… they will come!  Last October I repaired a bug hotel and nailed it to the back of the garage.

I

was prompted to do this because the leaf-cutter bees had been chobbling half-moon chunks out of my Dogwoods.

I realised then that it was too late for that summer’s population to make use of the shelter to lay eggs but I pressed ahead with the project.  My patience has been rewarded!  Eight of the bamboo canes have fresh segments of leaves glued in place to seal the end of the tube.

IMG_2215 cuts IMG_4024 close-up The female bee makes a series of “cells” inside the tube.  Each one has an egg and a pollen and nectar ball ready to feed the emerging larva.  The cell is then sealed and she starts on the next one.  The larvae hatch and develop in late summer and then pupate through the autumn and winter inside their cell.  In the spring they emerge, mate and the females start the whole process all over again.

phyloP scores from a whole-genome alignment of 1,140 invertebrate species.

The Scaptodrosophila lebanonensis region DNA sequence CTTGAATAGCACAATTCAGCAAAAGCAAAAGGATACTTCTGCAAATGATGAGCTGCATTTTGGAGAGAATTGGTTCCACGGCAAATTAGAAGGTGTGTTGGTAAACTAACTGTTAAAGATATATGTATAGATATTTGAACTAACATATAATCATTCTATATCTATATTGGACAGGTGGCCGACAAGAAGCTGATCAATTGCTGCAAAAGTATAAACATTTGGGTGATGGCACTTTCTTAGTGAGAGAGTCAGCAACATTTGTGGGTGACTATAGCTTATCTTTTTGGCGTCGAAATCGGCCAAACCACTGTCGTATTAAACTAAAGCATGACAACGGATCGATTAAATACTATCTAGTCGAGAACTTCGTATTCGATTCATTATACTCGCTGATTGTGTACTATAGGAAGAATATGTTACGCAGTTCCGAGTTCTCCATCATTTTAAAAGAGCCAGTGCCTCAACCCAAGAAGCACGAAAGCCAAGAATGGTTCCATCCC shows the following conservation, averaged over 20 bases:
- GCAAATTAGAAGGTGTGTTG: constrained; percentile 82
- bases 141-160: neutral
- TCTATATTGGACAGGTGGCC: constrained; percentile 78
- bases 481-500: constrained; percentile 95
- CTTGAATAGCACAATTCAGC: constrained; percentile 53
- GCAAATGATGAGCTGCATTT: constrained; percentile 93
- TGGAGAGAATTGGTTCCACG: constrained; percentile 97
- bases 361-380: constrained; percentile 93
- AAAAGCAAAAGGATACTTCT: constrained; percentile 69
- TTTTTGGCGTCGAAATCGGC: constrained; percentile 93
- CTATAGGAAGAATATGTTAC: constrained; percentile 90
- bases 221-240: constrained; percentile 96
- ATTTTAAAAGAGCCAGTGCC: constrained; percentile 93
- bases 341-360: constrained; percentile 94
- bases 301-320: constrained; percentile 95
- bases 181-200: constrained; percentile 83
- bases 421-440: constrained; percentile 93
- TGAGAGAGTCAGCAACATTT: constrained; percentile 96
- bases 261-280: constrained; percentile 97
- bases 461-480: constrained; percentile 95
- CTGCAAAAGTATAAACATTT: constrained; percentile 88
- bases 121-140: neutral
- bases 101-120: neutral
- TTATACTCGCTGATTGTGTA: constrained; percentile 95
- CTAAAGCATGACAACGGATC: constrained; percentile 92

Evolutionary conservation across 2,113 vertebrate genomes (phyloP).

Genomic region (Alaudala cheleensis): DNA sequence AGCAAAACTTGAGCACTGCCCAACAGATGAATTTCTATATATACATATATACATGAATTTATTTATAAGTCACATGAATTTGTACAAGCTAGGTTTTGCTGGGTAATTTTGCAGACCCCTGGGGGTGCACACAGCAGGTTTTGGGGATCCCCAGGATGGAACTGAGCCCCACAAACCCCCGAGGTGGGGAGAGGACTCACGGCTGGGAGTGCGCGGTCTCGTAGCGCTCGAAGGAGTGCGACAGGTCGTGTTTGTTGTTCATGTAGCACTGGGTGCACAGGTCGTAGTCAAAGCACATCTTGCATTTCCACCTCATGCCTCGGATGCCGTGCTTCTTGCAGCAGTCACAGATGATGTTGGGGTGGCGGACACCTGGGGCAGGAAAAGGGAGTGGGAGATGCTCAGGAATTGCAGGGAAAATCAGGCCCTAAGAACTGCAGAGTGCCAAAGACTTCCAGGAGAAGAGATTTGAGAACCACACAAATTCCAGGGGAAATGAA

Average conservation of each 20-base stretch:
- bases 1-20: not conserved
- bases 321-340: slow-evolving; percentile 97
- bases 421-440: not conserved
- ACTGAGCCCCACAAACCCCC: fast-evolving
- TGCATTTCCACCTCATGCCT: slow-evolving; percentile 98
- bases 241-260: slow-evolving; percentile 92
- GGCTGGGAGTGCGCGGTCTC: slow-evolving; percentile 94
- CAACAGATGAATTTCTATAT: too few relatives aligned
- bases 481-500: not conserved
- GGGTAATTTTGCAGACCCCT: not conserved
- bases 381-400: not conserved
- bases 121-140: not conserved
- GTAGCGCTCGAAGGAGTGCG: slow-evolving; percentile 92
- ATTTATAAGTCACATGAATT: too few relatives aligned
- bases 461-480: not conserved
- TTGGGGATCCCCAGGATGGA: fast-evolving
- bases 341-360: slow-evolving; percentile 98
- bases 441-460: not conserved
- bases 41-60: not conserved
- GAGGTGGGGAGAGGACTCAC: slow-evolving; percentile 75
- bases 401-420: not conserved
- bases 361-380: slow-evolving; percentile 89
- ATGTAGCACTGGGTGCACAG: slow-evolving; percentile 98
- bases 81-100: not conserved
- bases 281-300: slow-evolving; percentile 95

I wish I had paid more attention as I walked past the bug hotel: I would love to see a bee carrying its little piece of leaf and then sticking it meticulously in place.  

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